Well that didn’t take long.
After a few weeks of bluster, the Ontario government has walked away from bargaining with the province’s doctors and imposed a retroactive fee schedule that rolls back fees affecting 4,500 different OHIP services.
That includes a four-year 11 per cent rollback on fees paid for 250 diagnostic radiology tests that the government claims are justified by improved technological efficiency.
Fees paid for cataracts are being similarly rolled back from $441 to $397.75.
Fees paid for eye injections for retinal disease will be more than halved over four years, from $189 to $90.
The government is rolling back available tests, such as echocardiograms before routine non-cardiac surgery and limiting use of CT scans and MRIs.
There was no question Deb Matthews had intended to go further than simply freezing the fees – something the Ontario Medical Association (OMA) had offered at the outset of bargaining.
Not surprisingly, the government did their best to portray doctors as overpaid, noting their compensation had increased by 75 per cent since the McGuinty government came to power in 2003. They made note of 407 specialists who made more than $1 million last year.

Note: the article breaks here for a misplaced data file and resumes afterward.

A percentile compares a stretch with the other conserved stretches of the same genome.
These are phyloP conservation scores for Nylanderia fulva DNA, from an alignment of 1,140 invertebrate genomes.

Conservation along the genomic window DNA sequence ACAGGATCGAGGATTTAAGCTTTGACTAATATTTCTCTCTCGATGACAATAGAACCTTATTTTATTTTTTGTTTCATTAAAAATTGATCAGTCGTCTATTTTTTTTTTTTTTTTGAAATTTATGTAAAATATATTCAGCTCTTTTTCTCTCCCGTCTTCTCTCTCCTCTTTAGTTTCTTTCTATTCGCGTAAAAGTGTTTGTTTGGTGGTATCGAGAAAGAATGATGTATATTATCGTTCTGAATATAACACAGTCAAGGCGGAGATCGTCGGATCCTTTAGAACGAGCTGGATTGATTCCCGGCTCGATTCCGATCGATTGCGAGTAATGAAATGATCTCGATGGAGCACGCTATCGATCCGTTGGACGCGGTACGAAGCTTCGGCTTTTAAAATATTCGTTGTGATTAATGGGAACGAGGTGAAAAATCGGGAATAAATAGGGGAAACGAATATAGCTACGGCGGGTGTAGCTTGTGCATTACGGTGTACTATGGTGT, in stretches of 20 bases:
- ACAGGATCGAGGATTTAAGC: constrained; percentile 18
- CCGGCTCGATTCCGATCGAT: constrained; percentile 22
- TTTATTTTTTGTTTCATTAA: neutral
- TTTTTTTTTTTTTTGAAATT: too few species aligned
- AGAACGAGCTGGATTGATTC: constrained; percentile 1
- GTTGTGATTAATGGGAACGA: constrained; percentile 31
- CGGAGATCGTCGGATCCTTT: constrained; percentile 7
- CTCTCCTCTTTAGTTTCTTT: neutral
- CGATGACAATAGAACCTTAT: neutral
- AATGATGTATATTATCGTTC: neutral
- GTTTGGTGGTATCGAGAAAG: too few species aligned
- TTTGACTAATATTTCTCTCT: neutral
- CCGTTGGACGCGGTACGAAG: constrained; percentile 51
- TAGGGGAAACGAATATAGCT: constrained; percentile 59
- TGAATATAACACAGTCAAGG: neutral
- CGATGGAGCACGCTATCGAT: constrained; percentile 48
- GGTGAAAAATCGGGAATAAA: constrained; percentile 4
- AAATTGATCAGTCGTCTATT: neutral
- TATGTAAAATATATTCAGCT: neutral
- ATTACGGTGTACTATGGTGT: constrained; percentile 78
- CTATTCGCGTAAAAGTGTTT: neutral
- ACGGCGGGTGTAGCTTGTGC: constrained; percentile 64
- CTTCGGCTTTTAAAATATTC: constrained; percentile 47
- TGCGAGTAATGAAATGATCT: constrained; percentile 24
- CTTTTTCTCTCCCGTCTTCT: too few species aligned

Claims that Ontario doctors were the best paid in Canada contrasted with a ranking the OMA noted from the Canadian Institute for Health Information (CIHI), which placed the province’s doctors in seventh place.
“Finally we learn the truth from the government: protecting patient care means eliminating programs and cutting fees; a wage freeze means dramatic cuts to fees and programs, and negotiating fairly means walking away from the table and imposing cuts,” OMA President Dr. Doug Weir said in a press release this afternoon that was long on vitriol and short on any proposed job action.
However, the OMA did warn that changes to diagnostic testing will impact the ability of a cardiologist to detect and treat serious heart disease and increase waits.
Patients will also wait longer for medical care to treat blinding conditions like macular degeneration, glaucoma and diabetes.
They say waits for CT and MRI scans will resemble those of the 1990s.
The government says the rollbacks will save $338.3 million in 2012-13.
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